This of course became a leeway through which individuals escaped accountability. As another independent analyst remarked about the UN response: “Dealing with UN officials during this period was like dealing with members of a dysfunctional rich family who despise each other.”

Indeed, they fiddled while Rome burned. Yet, again, no call was made to stop funding for any organisation, even though today almost one million Rohingya people have been forcibly displaced and are living in horrid conditions in refugee camps in Bangladesh. 

In March 2014, the humanitarian organisation Doctors Without Borders (Medecins Sans Frontieres, or MSF) warned about an “unprecedented” Ebola outbreak in Guinea as a total of 80 cases were reported with some of them in the capital, Conakry. The WHO downplayed the outbreak, claiming that there was no need to panic.

In later evaluation reports, it was found that the slow-paced reaction of the WHO contributed to the failure to contain the outbreak, which infected over 28,000 people and killed more than 11,000 of them. Still, no one called for the defunding of the WHO.

In the case of coronavirus, if we accept – as we must – that every life matters, then the question about the WHO’s alleged failure deserves attention. But it is particularly concerning that at such a crucial time for global health, Trump chooses a route that is inward-looking and self-consumed at the expense of the greater good.

A call for reform

On the face of it, it appears that when the lives of people who are viewed as lacking agency are impacted by the failures of these multilateral institutions, it is regarded as an “occupational hazard”. But when the lives of those who “matter” are impacted, at least according to President Trump, real action must be taken.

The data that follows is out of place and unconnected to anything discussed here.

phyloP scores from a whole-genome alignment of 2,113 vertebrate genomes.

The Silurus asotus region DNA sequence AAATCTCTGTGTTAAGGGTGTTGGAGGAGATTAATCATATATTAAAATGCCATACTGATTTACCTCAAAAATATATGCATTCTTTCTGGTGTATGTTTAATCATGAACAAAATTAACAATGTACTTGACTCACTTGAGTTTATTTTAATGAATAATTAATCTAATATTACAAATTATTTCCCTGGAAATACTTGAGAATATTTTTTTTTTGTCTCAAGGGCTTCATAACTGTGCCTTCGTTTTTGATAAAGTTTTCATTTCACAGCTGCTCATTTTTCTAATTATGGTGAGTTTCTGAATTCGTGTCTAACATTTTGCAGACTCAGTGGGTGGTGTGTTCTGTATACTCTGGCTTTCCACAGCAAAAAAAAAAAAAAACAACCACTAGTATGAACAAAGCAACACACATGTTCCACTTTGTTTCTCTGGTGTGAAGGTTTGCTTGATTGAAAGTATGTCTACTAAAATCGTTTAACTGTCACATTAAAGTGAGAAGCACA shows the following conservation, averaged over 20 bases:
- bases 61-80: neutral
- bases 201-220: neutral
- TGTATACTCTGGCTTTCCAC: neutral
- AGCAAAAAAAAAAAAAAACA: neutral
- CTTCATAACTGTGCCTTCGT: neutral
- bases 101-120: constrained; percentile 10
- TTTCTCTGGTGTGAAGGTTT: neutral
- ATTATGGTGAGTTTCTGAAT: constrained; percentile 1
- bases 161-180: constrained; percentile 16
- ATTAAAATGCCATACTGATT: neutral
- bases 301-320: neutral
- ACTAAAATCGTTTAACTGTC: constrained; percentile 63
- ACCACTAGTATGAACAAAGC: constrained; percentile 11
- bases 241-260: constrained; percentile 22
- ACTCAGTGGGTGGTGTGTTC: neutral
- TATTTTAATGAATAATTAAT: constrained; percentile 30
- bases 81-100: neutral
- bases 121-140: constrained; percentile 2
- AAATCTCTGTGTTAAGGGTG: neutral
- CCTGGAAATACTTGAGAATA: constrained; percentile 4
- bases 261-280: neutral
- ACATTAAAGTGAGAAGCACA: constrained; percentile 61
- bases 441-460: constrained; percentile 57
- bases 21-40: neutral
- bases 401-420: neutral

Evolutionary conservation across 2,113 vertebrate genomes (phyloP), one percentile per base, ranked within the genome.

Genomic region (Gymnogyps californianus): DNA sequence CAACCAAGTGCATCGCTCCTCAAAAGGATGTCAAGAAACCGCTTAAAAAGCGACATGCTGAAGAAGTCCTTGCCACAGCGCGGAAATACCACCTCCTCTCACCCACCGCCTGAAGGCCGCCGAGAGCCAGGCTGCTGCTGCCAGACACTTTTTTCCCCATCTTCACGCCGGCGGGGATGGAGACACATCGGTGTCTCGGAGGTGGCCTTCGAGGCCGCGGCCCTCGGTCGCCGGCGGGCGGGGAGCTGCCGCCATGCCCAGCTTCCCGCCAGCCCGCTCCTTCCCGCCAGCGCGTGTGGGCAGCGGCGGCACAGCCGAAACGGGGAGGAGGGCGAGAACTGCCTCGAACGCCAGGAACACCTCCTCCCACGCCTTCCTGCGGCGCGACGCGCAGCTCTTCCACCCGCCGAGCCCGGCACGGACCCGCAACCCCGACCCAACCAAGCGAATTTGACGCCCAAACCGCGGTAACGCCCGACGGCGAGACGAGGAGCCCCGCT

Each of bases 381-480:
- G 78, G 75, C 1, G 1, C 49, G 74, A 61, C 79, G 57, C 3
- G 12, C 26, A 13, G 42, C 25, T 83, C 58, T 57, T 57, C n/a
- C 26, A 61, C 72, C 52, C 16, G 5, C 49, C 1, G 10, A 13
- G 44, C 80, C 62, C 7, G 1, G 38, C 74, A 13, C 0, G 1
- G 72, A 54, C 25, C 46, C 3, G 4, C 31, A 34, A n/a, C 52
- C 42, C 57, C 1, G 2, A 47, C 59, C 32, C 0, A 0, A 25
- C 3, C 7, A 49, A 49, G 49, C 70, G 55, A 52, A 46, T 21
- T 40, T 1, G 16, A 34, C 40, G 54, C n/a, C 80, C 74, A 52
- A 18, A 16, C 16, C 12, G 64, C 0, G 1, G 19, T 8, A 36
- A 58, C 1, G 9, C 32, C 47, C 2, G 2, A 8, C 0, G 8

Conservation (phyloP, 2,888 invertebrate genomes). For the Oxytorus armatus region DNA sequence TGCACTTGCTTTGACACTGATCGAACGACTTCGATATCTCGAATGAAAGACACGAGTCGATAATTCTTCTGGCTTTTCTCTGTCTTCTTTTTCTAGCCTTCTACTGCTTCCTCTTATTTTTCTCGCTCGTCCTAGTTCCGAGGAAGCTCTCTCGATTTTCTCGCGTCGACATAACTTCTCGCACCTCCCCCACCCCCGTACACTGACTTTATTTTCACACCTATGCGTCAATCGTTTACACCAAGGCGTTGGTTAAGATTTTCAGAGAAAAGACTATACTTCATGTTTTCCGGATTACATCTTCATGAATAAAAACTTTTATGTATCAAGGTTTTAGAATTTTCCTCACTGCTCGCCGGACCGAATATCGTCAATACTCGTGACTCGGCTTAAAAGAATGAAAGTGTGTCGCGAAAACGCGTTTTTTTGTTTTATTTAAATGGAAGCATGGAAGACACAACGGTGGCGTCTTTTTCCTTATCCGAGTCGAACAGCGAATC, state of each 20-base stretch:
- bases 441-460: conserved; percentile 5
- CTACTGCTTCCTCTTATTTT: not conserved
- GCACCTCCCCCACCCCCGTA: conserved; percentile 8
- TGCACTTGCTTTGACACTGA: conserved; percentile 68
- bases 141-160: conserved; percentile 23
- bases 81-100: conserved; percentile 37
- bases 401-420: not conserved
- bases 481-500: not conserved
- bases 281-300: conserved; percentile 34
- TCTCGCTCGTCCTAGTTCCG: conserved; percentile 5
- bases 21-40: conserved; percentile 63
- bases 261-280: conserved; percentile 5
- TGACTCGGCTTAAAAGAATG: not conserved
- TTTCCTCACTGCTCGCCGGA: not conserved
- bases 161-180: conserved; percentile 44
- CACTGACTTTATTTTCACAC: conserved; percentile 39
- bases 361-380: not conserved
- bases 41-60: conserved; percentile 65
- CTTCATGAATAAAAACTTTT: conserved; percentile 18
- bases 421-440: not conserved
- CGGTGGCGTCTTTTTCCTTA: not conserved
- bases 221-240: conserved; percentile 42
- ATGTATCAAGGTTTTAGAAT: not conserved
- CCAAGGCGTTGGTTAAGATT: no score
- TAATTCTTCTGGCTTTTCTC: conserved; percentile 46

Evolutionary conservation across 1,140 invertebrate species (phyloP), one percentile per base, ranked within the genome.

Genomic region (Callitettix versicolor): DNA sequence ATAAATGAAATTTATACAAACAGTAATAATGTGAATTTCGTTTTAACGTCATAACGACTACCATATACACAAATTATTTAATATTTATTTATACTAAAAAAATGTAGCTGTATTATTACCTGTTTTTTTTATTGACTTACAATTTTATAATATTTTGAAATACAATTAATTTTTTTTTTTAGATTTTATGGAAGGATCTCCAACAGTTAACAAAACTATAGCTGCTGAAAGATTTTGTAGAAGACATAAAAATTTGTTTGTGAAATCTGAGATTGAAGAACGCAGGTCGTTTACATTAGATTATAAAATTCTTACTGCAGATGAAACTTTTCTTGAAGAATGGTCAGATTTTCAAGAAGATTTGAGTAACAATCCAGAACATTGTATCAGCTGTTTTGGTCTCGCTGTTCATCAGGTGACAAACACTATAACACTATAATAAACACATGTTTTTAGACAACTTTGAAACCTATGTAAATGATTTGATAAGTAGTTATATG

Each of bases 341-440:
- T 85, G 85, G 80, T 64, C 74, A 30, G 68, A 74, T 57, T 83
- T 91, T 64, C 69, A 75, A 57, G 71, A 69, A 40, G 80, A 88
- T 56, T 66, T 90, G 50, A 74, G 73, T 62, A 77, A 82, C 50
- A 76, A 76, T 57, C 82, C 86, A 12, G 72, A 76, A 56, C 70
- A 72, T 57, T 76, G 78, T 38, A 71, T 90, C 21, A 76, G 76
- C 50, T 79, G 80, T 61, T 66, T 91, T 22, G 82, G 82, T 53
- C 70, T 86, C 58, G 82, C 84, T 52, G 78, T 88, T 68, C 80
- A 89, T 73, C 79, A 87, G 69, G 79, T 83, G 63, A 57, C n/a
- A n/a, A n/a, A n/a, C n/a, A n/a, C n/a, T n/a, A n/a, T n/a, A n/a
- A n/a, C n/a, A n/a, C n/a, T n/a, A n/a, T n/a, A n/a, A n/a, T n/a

But the question of what action is an important one. And as many of us who have worked within and around the system will agree, the answer is reform, not defunding.

The UN, like many other multilateral institutions including the International Monetary Fund and World Bank, continues to escape responsibility because of weak accountability mechanisms.

Calls for UN reform go back over two decades. But these calls for change have come from countries not represented in the Security Council, whereas the rich and powerful countries have repeatedly blocked any challenge to the power that they currently enjoy.

A reform process underpinned by global solidarity and recognition of the added value of other countries is long overdue.

The UN and other multilateral institutions cannot continue to be a replication of global economic and colonial power structures and expect to get away with it. If the UN fails to undergo this process, it will continue to be in a state of paralysis when confronted by crises. 

If anything, COVID-19 has shown that more funding must be made available for global health and for building health systems – not less.

For us to return to life as we knew it, and be able to live as a global community, the reopening of travel and trade routes depends on all countries managing to contain this pandemic together. The WHO should continue to coordinate multiple actors and governments towards the control and containment of COVID-19.

The decision to stop funding the WHO at this critical time is therefore not only irrational, but also a threat to the very people the decision claims to protect.

COVID-19 has exposed the danger of ensuring access to health for only a certain part of society. It has shown that if only some people do not have access to adequate healthcare, then the collective is at risk.

With more than 800,000 coronavirus cases and climbing, the US should know that best of all.

The views expressed in this article are the author’s own and do not necessarily reflect Al Jazeera’s editorial stance.